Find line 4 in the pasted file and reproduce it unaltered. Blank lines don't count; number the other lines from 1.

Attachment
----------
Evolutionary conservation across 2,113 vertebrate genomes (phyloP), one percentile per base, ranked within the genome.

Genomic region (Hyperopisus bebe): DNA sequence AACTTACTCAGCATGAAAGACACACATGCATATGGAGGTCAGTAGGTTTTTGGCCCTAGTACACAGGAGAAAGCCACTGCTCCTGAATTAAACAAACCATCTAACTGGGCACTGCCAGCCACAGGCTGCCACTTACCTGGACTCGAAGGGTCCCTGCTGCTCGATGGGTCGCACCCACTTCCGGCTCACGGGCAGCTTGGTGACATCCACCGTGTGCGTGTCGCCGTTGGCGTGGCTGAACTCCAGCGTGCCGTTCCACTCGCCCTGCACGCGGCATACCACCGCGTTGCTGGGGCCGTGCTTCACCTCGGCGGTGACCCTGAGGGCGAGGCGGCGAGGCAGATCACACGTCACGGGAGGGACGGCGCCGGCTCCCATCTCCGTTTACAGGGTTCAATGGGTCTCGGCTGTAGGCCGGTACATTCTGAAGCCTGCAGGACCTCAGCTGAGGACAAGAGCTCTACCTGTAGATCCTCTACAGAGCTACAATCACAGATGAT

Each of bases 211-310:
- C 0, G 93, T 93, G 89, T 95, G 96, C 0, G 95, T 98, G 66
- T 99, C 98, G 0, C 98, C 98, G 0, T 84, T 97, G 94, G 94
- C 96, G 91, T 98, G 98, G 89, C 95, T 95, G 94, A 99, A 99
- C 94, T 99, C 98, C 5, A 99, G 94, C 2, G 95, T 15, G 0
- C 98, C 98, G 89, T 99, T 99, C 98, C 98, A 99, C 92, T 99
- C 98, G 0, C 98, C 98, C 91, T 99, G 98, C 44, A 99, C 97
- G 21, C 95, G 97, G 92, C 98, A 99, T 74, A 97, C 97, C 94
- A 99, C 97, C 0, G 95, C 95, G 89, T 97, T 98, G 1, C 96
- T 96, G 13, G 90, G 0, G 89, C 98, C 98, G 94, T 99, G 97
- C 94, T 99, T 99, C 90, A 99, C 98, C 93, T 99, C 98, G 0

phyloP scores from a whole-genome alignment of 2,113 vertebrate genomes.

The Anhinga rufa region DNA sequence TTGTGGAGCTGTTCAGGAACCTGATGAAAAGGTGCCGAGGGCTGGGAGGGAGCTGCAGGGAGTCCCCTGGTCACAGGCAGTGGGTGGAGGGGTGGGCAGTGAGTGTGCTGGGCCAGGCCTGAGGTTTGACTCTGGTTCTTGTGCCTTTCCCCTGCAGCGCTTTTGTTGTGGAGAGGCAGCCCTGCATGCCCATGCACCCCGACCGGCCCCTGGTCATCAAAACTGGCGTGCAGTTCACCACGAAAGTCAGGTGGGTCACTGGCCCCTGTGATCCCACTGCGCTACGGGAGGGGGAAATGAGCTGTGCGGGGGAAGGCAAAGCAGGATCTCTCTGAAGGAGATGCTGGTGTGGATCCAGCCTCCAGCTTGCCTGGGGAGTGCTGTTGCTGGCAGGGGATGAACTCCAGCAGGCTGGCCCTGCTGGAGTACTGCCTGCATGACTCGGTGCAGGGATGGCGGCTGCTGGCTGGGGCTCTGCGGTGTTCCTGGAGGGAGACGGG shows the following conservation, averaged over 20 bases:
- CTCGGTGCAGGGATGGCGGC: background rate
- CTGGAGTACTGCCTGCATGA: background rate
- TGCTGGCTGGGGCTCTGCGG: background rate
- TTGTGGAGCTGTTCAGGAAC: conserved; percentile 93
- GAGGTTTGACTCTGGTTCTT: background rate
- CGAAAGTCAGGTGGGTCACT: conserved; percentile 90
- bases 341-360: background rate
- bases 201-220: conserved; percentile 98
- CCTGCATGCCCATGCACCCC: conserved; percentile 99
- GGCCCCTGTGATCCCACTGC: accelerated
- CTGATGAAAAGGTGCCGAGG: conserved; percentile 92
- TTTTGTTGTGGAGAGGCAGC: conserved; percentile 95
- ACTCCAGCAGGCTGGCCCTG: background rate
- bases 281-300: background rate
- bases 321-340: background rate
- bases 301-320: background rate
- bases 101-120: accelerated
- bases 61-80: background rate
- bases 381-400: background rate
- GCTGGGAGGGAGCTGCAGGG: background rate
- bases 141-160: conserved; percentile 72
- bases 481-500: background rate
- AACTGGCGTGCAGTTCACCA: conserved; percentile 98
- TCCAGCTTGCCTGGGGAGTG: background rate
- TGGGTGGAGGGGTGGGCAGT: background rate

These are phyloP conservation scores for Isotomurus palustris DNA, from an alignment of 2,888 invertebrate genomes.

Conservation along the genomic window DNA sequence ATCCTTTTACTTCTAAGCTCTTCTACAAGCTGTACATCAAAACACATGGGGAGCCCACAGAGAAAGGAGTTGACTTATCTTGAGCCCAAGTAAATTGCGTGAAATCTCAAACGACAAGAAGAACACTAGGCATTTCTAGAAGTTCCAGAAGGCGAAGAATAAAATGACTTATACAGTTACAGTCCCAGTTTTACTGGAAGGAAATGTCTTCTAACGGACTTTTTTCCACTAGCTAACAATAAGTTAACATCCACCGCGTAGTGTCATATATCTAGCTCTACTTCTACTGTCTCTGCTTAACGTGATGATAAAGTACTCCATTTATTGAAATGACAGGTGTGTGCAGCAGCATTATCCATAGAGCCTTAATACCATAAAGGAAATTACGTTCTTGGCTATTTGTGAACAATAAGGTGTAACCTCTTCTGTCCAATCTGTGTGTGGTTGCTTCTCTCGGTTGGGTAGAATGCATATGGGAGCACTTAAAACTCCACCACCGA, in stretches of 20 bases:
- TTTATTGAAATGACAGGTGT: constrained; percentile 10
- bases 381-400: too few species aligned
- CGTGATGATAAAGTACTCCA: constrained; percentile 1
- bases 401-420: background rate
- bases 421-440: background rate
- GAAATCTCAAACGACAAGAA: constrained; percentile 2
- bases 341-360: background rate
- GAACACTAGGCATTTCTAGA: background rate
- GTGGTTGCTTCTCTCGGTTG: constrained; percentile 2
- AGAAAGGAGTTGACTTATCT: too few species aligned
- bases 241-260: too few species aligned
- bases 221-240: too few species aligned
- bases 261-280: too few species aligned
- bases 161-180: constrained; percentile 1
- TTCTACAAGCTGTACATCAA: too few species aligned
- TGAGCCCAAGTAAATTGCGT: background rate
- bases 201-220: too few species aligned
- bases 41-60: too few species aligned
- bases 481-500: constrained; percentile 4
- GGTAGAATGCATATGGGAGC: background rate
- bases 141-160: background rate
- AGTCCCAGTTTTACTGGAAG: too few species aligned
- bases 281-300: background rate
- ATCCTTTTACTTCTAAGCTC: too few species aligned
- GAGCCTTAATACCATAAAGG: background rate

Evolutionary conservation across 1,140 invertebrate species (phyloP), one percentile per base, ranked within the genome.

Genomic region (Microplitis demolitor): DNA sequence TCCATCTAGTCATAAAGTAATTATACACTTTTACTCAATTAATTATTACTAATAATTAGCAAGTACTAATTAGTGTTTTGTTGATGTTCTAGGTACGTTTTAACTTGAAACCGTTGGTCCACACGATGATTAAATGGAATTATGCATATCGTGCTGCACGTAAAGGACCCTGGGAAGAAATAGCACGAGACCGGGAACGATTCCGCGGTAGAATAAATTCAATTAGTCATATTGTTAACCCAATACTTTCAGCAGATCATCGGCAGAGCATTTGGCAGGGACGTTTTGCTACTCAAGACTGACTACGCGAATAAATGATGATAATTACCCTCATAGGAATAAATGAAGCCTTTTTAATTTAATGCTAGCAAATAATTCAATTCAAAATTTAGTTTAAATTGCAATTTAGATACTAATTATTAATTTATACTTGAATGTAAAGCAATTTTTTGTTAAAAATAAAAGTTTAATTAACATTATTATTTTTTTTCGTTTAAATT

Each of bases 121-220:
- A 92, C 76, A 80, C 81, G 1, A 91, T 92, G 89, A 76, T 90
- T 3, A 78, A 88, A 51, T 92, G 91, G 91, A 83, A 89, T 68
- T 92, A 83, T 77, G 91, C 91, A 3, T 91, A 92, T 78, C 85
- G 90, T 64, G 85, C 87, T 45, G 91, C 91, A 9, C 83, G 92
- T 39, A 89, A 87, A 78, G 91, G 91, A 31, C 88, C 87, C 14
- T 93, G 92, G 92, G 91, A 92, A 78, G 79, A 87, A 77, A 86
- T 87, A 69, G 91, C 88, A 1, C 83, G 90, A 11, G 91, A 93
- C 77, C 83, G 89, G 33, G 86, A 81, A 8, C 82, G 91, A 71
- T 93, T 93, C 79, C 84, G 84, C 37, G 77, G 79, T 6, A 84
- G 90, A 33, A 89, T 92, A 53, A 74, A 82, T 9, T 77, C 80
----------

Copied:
- C 0, G 93, T 93, G 89, T 95, G 96, C 0, G 95, T 98, G 66